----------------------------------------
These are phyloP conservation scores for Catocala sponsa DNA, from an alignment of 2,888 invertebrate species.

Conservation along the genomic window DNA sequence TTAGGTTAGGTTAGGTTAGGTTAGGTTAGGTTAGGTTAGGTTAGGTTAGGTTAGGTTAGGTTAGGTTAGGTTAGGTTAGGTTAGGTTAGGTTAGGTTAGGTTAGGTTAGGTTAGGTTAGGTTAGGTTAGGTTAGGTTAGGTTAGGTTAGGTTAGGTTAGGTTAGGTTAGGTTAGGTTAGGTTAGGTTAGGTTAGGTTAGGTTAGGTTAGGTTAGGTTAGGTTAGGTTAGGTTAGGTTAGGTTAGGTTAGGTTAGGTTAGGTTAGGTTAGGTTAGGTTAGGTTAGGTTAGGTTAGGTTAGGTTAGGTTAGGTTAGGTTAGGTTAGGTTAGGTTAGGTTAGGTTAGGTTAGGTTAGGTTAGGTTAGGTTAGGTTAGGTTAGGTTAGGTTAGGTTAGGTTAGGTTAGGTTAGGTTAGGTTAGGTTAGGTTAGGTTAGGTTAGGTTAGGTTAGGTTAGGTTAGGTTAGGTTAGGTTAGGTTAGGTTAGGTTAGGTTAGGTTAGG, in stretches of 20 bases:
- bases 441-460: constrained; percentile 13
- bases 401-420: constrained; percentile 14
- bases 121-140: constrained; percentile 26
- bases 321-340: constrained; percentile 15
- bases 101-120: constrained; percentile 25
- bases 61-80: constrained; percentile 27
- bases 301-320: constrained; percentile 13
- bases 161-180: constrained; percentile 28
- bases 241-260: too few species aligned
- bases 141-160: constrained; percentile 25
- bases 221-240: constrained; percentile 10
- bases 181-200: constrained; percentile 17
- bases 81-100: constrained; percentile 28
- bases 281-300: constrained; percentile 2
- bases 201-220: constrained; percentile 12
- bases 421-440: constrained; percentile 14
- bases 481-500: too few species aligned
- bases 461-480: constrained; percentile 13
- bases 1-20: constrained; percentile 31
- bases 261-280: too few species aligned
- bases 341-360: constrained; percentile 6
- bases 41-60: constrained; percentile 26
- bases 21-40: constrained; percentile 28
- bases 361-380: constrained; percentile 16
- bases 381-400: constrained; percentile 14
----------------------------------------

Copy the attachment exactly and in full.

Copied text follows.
These are phyloP conservation scores for Catocala sponsa DNA, from an alignment of 2,888 invertebrate species.

Conservation along the genomic window DNA sequence TTAGGTTAGGTTAGGTTAGGTTAGGTTAGGTTAGGTTAGGTTAGGTTAGGTTAGGTTAGGTTAGGTTAGGTTAGGTTAGGTTAGGTTAGGTTAGGTTAGGTTAGGTTAGGTTAGGTTAGGTTAGGTTAGGTTAGGTTAGGTTAGGTTAGGTTAGGTTAGGTTAGGTTAGGTTAGGTTAGGTTAGGTTAGGTTAGGTTAGGTTAGGTTAGGTTAGGTTAGGTTAGGTTAGGTTAGGTTAGGTTAGGTTAGGTTAGGTTAGGTTAGGTTAGGTTAGGTTAGGTTAGGTTAGGTTAGGTTAGGTTAGGTTAGGTTAGGTTAGGTTAGGTTAGGTTAGGTTAGGTTAGGTTAGGTTAGGTTAGGTTAGGTTAGGTTAGGTTAGGTTAGGTTAGGTTAGGTTAGGTTAGGTTAGGTTAGGTTAGGTTAGGTTAGGTTAGGTTAGGTTAGGTTAGGTTAGGTTAGGTTAGGTTAGGTTAGGTTAGGTTAGGTTAGGTTAGGTTAGG, in stretches of 20 bases:
- bases 441-460: constrained; percentile 13
- bases 401-420: constrained; percentile 14
- bases 121-140: constrained; percentile 26
- bases 321-340: constrained; percentile 15
- bases 101-120: constrained; percentile 25
- bases 61-80: constrained; percentile 27
- bases 301-320: constrained; percentile 13
- bases 161-180: constrained; percentile 28
- bases 241-260: too few species aligned
- bases 141-160: constrained; percentile 25
- bases 221-240: constrained; percentile 10
- bases 181-200: constrained; percentile 17
- bases 81-100: constrained; percentile 28
- bases 281-300: constrained; percentile 2
- bases 201-220: constrained; percentile 12
- bases 421-440: constrained; percentile 14
- bases 481-500: too few species aligned
- bases 461-480: constrained; percentile 13
- bases 1-20: constrained; percentile 31
- bases 261-280: too few species aligned
- bases 341-360: constrained; percentile 6
- bases 41-60: constrained; percentile 26
- bases 21-40: constrained; percentile 28
- bases 361-380: constrained; percentile 16
- bases 381-400: constrained; percentile 14